• 2. University of the Central Punjab (Final Project Marketing) Presented to : Prof. Nadeem Iqbal MBA Finace M.Com B.Com
  • 3. Group Members • Ahsin Yousaf S1F17MSCT0047 • Tahir Zaman S1F17MSCT0047 • Adnan Ahmad S1F17MSCT0047 • Sawera S1F17MSCT0047 • Iqra S1F17MSCT0047
  • 4. Agenda 1. Looking at the Global Marketing Environment 2. Deciding Whether to Go Global:- 3. Deciding Which Markets to Enter 5. Deciding on the Global Marketing Organization 4. Deciding How to Enter the Market 4
  • 5. Looking at the Global Marketing Environment • Before deciding whether to operate internationally, a company must understand the international marketing environment.
  • 6. The international Trade System • Taxes on certain imported products designed to raise revenue or protect domestic firms. • Tariffs are often used to force favorable trade behaviors from other nations. Tariffs • Limits on the amount of foreign imports that they will accept in certain product categories. • The purpose of a quota is to conserve on foreign exchange and protect local industry and employment. Quotas • Limit the amount of foreign exchange and the exchange rate against other currencies.Exchange controls • Restrictive product standards, or excessive host-country regulations or enforcement. Nontariff trade barriers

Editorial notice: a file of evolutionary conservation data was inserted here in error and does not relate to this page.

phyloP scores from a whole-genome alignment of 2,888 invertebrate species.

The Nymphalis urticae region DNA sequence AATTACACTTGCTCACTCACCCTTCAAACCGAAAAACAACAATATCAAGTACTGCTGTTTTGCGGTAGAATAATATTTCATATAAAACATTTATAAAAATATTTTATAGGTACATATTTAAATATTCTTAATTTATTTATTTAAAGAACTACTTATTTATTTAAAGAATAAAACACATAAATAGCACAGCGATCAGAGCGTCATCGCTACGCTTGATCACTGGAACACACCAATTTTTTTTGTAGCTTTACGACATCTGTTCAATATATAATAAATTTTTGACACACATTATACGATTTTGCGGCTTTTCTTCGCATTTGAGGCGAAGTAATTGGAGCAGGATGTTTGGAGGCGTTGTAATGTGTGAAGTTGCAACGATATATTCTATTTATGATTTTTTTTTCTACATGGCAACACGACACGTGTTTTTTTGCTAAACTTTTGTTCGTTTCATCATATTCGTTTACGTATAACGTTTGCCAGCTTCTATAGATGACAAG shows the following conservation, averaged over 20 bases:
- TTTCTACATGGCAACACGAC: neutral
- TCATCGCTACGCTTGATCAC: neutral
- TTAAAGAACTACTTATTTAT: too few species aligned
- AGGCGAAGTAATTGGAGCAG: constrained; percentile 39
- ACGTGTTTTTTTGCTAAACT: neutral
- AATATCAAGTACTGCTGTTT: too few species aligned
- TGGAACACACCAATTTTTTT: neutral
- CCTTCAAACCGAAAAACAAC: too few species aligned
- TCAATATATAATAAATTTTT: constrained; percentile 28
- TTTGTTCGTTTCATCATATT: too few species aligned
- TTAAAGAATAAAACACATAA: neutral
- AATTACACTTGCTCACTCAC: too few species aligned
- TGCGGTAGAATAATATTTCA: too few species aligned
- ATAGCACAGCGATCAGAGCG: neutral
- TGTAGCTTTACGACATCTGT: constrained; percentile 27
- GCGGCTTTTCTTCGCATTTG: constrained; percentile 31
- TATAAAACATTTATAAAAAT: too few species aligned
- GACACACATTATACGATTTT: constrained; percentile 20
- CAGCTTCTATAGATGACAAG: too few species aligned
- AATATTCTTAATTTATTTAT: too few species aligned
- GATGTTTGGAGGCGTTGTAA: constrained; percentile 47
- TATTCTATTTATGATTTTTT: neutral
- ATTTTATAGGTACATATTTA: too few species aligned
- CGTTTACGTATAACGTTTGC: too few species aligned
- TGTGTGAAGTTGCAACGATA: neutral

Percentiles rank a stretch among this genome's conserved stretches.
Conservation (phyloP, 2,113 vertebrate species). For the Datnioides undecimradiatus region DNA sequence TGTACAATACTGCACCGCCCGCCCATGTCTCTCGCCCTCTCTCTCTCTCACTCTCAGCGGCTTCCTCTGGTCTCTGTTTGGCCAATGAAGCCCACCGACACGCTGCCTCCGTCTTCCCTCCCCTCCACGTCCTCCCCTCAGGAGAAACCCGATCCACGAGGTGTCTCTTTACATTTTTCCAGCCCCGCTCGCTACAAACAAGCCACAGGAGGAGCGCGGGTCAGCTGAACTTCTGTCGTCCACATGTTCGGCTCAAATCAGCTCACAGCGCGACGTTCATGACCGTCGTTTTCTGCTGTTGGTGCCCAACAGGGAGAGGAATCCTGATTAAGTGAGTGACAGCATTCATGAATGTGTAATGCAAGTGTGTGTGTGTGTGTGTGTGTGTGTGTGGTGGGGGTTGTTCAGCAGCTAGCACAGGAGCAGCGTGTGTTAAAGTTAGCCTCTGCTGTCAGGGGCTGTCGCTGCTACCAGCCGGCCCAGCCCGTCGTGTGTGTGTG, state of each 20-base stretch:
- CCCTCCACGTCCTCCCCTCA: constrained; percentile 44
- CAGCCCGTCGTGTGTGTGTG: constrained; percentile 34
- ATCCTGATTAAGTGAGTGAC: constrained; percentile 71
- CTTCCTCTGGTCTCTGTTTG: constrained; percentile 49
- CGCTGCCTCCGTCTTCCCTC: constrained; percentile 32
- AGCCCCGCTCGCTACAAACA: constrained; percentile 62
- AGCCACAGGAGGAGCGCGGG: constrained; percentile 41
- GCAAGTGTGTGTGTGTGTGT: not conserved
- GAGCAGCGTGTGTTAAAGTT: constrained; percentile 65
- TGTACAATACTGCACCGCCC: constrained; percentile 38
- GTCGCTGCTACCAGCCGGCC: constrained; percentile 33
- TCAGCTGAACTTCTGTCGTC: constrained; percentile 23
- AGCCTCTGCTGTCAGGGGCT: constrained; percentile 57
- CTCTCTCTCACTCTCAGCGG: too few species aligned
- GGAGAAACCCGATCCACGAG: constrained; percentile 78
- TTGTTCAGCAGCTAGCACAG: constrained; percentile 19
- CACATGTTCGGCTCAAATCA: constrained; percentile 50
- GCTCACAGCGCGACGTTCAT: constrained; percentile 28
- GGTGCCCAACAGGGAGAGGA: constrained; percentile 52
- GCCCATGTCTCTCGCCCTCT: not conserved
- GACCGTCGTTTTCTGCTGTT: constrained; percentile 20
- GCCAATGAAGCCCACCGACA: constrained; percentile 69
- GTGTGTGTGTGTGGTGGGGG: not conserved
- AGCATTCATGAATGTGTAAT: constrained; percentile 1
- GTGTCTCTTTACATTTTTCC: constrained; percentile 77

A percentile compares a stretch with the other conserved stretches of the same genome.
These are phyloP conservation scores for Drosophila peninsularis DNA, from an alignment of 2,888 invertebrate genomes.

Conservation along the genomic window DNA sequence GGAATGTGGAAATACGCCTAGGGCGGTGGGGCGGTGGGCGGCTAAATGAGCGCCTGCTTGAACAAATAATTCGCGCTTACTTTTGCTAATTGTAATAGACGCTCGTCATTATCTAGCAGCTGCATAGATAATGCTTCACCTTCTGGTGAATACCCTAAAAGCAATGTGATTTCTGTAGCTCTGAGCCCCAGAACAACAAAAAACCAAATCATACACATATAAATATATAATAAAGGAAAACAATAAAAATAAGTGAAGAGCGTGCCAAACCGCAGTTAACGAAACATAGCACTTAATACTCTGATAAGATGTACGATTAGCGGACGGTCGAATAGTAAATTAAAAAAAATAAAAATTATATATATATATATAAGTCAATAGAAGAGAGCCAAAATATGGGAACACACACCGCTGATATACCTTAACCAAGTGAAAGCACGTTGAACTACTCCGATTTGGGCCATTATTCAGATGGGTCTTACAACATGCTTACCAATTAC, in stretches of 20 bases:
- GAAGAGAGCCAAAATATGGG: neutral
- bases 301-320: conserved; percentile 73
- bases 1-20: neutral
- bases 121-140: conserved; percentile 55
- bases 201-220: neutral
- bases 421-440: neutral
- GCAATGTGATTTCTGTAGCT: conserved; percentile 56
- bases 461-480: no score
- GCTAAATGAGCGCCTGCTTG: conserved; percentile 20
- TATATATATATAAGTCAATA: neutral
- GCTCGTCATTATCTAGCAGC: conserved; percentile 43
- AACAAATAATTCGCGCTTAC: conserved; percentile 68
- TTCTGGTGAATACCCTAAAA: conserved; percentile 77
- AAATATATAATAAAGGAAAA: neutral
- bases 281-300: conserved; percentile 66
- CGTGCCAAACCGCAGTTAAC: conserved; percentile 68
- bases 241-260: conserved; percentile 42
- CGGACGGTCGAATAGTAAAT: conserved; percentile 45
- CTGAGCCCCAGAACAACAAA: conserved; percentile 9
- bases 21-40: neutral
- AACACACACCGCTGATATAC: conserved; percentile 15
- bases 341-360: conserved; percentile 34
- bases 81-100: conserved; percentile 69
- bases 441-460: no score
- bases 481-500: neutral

• 7. The World Trade Organization • The General Agreement on Tariffs and Trade (GATT), established in 1947 and modified in 1994, was designed to promote world trade by reducing tariffs and other international trade barriers. • It established the World Trade Organization (WTO), which replaced GATT in 1995 and now oversees the original GATT provisions. • The WTO also imposes international trade sanctions and mediates global trade disputes.
  • 8. • The purpose of the WTO is to ensure that global trade commences smoothly, freely and predictably. The WTO creates and embodies the legal ground rules for global trade among member nations and thus offers a system for international commerce.
  • 9. Regional Free Trade Zones • Economic community (or free trade zones) are groups of nations organized to work toward common goals in the regulation of international trade. – European Union (EU) – North American Free Trade Agreement (NAFTA) – Central American Free Trade Association (CAFTA)